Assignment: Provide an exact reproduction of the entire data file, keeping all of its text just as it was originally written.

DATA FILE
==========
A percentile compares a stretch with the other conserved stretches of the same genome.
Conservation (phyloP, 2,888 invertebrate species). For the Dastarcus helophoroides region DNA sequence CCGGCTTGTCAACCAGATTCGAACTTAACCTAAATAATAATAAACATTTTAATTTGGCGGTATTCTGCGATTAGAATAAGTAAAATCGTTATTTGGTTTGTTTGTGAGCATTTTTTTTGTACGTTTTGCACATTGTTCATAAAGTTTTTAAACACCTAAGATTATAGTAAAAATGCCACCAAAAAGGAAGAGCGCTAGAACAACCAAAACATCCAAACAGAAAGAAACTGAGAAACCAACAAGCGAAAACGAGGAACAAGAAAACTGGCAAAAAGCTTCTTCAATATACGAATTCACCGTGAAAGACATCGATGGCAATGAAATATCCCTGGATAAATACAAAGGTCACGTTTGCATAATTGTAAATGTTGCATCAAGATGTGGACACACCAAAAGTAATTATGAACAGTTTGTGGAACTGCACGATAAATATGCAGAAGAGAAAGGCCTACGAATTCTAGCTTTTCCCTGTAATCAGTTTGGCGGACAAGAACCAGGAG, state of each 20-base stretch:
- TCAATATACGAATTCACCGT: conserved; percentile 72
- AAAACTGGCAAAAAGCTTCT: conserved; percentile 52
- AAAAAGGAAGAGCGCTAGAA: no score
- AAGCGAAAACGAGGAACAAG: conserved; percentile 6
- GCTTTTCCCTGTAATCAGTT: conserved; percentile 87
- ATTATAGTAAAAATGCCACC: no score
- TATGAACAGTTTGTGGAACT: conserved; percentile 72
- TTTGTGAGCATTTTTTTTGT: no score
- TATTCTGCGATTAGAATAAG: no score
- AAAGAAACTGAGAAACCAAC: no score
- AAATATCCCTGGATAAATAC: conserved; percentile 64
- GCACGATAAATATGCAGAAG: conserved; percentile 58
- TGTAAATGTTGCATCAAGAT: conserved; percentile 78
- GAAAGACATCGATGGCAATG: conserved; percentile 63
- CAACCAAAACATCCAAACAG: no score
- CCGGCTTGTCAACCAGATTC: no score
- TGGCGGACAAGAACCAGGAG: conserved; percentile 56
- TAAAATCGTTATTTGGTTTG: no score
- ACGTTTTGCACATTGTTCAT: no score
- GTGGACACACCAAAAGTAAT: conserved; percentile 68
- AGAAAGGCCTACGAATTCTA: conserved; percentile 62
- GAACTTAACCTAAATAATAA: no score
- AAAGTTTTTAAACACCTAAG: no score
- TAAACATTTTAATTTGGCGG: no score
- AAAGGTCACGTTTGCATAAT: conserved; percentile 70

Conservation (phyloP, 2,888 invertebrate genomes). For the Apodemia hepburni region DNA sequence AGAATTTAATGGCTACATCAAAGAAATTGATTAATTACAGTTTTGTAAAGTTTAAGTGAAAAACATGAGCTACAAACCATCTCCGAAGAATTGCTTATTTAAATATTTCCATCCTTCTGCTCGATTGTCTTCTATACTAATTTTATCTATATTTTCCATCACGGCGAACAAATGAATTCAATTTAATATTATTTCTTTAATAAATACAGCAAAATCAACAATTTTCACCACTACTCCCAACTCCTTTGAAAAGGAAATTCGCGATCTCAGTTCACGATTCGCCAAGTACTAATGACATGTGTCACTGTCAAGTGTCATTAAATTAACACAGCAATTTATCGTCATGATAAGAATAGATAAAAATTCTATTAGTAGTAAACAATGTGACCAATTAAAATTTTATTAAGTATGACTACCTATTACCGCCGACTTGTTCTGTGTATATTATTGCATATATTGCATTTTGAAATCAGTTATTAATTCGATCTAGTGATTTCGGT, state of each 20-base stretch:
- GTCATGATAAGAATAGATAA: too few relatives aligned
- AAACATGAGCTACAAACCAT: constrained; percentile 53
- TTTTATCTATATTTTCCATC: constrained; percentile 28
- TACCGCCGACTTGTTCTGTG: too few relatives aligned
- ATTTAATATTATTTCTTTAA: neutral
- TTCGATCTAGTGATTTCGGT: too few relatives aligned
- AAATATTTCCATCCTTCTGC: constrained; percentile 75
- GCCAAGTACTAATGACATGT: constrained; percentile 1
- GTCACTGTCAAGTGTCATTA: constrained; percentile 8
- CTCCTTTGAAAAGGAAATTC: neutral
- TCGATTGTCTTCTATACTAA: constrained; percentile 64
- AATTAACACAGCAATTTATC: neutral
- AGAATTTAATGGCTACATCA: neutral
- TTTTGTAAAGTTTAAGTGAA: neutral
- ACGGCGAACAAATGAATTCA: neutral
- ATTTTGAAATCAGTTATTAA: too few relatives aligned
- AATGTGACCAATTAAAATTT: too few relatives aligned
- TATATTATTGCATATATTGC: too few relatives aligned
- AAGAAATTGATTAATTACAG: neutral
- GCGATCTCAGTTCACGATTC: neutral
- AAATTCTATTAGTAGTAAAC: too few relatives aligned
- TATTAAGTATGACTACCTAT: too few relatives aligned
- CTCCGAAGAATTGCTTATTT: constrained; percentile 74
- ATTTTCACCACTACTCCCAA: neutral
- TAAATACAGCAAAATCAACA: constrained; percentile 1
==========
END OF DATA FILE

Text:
A percentile compares a stretch with the other conserved stretches of the same genome.
Conservation (phyloP, 2,888 invertebrate species). For the Dastarcus helophoroides region DNA sequence CCGGCTTGTCAACCAGATTCGAACTTAACCTAAATAATAATAAACATTTTAATTTGGCGGTATTCTGCGATTAGAATAAGTAAAATCGTTATTTGGTTTGTTTGTGAGCATTTTTTTTGTACGTTTTGCACATTGTTCATAAAGTTTTTAAACACCTAAGATTATAGTAAAAATGCCACCAAAAAGGAAGAGCGCTAGAACAACCAAAACATCCAAACAGAAAGAAACTGAGAAACCAACAAGCGAAAACGAGGAACAAGAAAACTGGCAAAAAGCTTCTTCAATATACGAATTCACCGTGAAAGACATCGATGGCAATGAAATATCCCTGGATAAATACAAAGGTCACGTTTGCATAATTGTAAATGTTGCATCAAGATGTGGACACACCAAAAGTAATTATGAACAGTTTGTGGAACTGCACGATAAATATGCAGAAGAGAAAGGCCTACGAATTCTAGCTTTTCCCTGTAATCAGTTTGGCGGACAAGAACCAGGAG, state of each 20-base stretch:
- TCAATATACGAATTCACCGT: conserved; percentile 72
- AAAACTGGCAAAAAGCTTCT: conserved; percentile 52
- AAAAAGGAAGAGCGCTAGAA: no score
- AAGCGAAAACGAGGAACAAG: conserved; percentile 6
- GCTTTTCCCTGTAATCAGTT: conserved; percentile 87
- ATTATAGTAAAAATGCCACC: no score
- TATGAACAGTTTGTGGAACT: conserved; percentile 72
- TTTGTGAGCATTTTTTTTGT: no score
- TATTCTGCGATTAGAATAAG: no score
- AAAGAAACTGAGAAACCAAC: no score
- AAATATCCCTGGATAAATAC: conserved; percentile 64
- GCACGATAAATATGCAGAAG: conserved; percentile 58
- TGTAAATGTTGCATCAAGAT: conserved; percentile 78
- GAAAGACATCGATGGCAATG: conserved; percentile 63
- CAACCAAAACATCCAAACAG: no score
- CCGGCTTGTCAACCAGATTC: no score
- TGGCGGACAAGAACCAGGAG: conserved; percentile 56
- TAAAATCGTTATTTGGTTTG: no score
- ACGTTTTGCACATTGTTCAT: no score
- GTGGACACACCAAAAGTAAT: conserved; percentile 68
- AGAAAGGCCTACGAATTCTA: conserved; percentile 62
- GAACTTAACCTAAATAATAA: no score
- AAAGTTTTTAAACACCTAAG: no score
- TAAACATTTTAATTTGGCGG: no score
- AAAGGTCACGTTTGCATAAT: conserved; percentile 70

Conservation (phyloP, 2,888 invertebrate genomes). For the Apodemia hepburni region DNA sequence AGAATTTAATGGCTACATCAAAGAAATTGATTAATTACAGTTTTGTAAAGTTTAAGTGAAAAACATGAGCTACAAACCATCTCCGAAGAATTGCTTATTTAAATATTTCCATCCTTCTGCTCGATTGTCTTCTATACTAATTTTATCTATATTTTCCATCACGGCGAACAAATGAATTCAATTTAATATTATTTCTTTAATAAATACAGCAAAATCAACAATTTTCACCACTACTCCCAACTCCTTTGAAAAGGAAATTCGCGATCTCAGTTCACGATTCGCCAAGTACTAATGACATGTGTCACTGTCAAGTGTCATTAAATTAACACAGCAATTTATCGTCATGATAAGAATAGATAAAAATTCTATTAGTAGTAAACAATGTGACCAATTAAAATTTTATTAAGTATGACTACCTATTACCGCCGACTTGTTCTGTGTATATTATTGCATATATTGCATTTTGAAATCAGTTATTAATTCGATCTAGTGATTTCGGT, state of each 20-base stretch:
- GTCATGATAAGAATAGATAA: too few relatives aligned
- AAACATGAGCTACAAACCAT: constrained; percentile 53
- TTTTATCTATATTTTCCATC: constrained; percentile 28
- TACCGCCGACTTGTTCTGTG: too few relatives aligned
- ATTTAATATTATTTCTTTAA: neutral
- TTCGATCTAGTGATTTCGGT: too few relatives aligned
- AAATATTTCCATCCTTCTGC: constrained; percentile 75
- GCCAAGTACTAATGACATGT: constrained; percentile 1
- GTCACTGTCAAGTGTCATTA: constrained; percentile 8
- CTCCTTTGAAAAGGAAATTC: neutral
- TCGATTGTCTTCTATACTAA: constrained; percentile 64
- AATTAACACAGCAATTTATC: neutral
- AGAATTTAATGGCTACATCA: neutral
- TTTTGTAAAGTTTAAGTGAA: neutral
- ACGGCGAACAAATGAATTCA: neutral
- ATTTTGAAATCAGTTATTAA: too few relatives aligned
- AATGTGACCAATTAAAATTT: too few relatives aligned
- TATATTATTGCATATATTGC: too few relatives aligned
- AAGAAATTGATTAATTACAG: neutral
- GCGATCTCAGTTCACGATTC: neutral
- AAATTCTATTAGTAGTAAAC: too few relatives aligned
- TATTAAGTATGACTACCTAT: too few relatives aligned
- CTCCGAAGAATTGCTTATTT: constrained; percentile 74
- ATTTTCACCACTACTCCCAA: neutral
- TAAATACAGCAAAATCAACA: constrained; percentile 1